Courses at UNF may be delivered in a variety of modalities, including traditional classroom (known as face-to-face or F2F), hybrid/blended, and online formats (known as distance learning or DL). Visit UNF’s Definitions of Hybrid and Distance Learning for more formal definitions of hybrid and distance learning.
Distance learning courses are technically defined as being delivered 80% or more online, however, in most cases these courses are delivered 100% online. What does this mean in terms of contact hours? A 1-credit course requires 12.5 contact hours, a 2-credit course requires 25 contact hours, a 3-credit course requires 37.5 contact hours, and so forth.
Contact hours in the case of a DL course can be considered as the time students are expected to interact with peers, content, and/or the instructor in an online setting. Individual assignment work or student reading and study time is not included in the contact hours.
What would a 3-credit DL course look like? While DL course designs may widely vary, it is important to integrate a variety of learning opportunities and to consider the time commitment a course demands of its students. While you may schedule the full 37.5 hours as online contact hours, you could instead schedule 7 hours in the F2F classroom and 30.5 hours as online interaction time. It is also essential to develop a structured, navigable course to ensure an effective online learning environment.
CIRT’s online course templates are available to guide your efforts in constructing high quality DL courses. Schedule an appointment to consult with an Instructional Designer (ID) if you have any questions, require assistance with templates, or want to translate one of the following examples to guide the development of your own DL course.
The following course examples outline the elements and interaction times to optimize the delivery of a 3-credit DL course in a Fall or Spring semester and serve as possible models to guide development.
Special Focus: Learner-Learner Interaction
Total Interaction Hours
(project management & presentations)
70 min. per week
(x 15 weeks)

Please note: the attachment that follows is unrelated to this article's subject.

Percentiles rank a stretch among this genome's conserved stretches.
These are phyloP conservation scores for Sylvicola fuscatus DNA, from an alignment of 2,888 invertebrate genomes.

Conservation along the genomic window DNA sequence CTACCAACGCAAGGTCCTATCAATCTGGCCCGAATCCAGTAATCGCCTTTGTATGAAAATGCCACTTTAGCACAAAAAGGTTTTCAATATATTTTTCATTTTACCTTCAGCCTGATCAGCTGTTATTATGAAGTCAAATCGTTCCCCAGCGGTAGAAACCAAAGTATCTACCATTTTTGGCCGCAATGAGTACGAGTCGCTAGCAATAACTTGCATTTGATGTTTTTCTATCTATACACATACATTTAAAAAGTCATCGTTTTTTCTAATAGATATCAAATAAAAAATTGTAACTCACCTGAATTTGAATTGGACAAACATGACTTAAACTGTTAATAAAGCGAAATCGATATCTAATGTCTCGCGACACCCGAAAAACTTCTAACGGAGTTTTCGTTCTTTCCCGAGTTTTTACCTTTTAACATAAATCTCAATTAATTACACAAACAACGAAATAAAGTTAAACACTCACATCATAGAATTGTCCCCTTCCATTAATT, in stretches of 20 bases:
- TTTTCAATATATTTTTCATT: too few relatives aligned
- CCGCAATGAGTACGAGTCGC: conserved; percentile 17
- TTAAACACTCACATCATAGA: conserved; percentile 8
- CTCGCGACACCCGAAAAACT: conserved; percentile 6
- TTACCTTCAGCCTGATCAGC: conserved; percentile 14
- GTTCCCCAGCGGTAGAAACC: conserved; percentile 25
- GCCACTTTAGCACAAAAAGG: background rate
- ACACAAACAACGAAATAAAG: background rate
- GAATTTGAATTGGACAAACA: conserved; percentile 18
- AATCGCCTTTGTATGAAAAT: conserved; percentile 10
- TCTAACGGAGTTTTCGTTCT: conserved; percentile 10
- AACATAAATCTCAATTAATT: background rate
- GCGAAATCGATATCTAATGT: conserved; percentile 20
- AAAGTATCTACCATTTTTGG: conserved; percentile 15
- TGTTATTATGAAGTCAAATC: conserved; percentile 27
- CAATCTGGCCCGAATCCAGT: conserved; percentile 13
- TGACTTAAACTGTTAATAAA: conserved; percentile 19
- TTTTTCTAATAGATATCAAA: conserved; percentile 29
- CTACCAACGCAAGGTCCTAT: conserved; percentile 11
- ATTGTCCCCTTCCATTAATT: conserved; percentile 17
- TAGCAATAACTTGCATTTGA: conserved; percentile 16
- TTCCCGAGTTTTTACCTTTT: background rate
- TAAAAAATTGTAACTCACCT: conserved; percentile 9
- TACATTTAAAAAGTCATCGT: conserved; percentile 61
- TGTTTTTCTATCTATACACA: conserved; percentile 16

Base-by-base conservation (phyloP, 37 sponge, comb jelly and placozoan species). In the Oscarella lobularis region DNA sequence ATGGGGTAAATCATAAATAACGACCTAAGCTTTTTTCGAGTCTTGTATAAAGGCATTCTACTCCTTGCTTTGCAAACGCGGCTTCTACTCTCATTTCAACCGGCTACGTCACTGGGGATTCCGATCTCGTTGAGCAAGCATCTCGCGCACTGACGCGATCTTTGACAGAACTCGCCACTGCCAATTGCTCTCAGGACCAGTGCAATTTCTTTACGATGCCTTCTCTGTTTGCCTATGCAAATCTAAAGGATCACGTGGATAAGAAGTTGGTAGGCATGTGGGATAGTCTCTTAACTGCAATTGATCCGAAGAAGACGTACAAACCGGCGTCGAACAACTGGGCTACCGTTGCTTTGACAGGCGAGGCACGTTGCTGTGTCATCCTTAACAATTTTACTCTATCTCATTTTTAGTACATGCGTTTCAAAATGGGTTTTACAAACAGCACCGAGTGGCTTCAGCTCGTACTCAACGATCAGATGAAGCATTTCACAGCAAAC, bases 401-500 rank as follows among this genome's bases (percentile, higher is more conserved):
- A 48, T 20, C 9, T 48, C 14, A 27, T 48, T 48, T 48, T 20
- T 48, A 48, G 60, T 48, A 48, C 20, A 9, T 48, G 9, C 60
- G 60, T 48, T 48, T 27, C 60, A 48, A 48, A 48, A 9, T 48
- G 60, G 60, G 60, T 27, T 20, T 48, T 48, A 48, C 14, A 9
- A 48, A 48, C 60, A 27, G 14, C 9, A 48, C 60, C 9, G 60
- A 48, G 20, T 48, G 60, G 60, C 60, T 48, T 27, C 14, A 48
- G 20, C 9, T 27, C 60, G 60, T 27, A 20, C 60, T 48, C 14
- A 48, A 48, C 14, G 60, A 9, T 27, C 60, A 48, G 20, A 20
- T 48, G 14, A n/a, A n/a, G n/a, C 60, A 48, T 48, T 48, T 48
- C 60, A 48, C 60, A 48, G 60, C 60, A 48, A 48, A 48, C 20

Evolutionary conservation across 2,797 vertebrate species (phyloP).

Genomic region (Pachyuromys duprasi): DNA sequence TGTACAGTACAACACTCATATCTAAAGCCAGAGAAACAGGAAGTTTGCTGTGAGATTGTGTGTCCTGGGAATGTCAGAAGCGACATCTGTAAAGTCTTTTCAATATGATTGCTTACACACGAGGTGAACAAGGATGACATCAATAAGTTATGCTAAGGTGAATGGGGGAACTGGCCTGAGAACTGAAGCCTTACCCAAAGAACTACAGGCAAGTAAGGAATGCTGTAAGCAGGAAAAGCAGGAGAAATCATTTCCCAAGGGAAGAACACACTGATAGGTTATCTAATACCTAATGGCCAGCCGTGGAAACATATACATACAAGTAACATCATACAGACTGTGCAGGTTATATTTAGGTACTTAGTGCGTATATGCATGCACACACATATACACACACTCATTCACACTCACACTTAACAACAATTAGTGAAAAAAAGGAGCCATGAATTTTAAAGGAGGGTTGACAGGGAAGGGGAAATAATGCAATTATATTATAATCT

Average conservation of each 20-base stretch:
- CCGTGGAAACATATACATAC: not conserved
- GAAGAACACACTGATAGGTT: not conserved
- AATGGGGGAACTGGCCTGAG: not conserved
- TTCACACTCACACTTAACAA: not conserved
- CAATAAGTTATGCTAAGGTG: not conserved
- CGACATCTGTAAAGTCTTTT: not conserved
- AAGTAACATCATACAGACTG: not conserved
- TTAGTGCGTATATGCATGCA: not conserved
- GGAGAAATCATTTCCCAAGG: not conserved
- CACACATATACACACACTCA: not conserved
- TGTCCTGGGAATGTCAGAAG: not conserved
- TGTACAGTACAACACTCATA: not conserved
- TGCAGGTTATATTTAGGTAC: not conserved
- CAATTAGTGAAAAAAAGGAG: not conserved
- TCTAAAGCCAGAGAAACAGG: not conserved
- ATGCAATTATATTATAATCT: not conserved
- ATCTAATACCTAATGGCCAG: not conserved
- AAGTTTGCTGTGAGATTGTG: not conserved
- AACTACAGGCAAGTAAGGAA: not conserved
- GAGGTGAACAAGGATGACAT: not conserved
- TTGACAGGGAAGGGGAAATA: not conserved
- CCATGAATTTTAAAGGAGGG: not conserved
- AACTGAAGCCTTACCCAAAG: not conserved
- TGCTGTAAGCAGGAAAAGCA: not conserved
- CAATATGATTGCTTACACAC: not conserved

Instruction & Content
(readings, videos, presentations)
40 min. per week
(posts & replies)
30 min. per week
(announcements, surveys, email correspondence)
10 min. per week
To emphasize learner-learner interaction in a course, prioritize group assignments and include collaborative opportunities like discussions. The majority of students’ efforts will go toward honing interpersonal skills, developing group dynamics, and learning from the experiences and insights of their colleagues. Scaffold your students’ progress by integrating valuable instructional materials and weekly announcements to communicate key concepts and expectations.
Special Focus: Learner-Instructor Interaction
(Conferences live session, readings, videos)
90 min. per week
Assessment Preparation & Submission
(journals, papers, presentations)
20 min. per week
(announcements, surveys, feedback)
To focus on learner-instructor interaction in a course, incorporate a variety of opportunities for you as the instructor to assess student performance and provide meaningful feedback. Gauge student perceptions and encourage reflection with journal prompts and a mid-term survey. Synchronous class sessions in Conferences allow students and instructors to connect in real time; use these opportunities to confront complex topics and engage in open dialogue with students.
Special Focus: Learner-Content Interaction
80 min. per week
(quizzes, papers, peer reviews)
50 min. per week
To prioritize learner-content interaction in your DL course, provide a variety of instructional materials to convey content. Interactive presentations made with tools like Arc, Office Mix, and EdPuzzle are great resources that enhance the learning process. Prompt students to measure their knowledge by taking checkpoint quizzes. Challenge students to engage with the content and apply new skills by prompting them to create how-to guides and respond to case studies.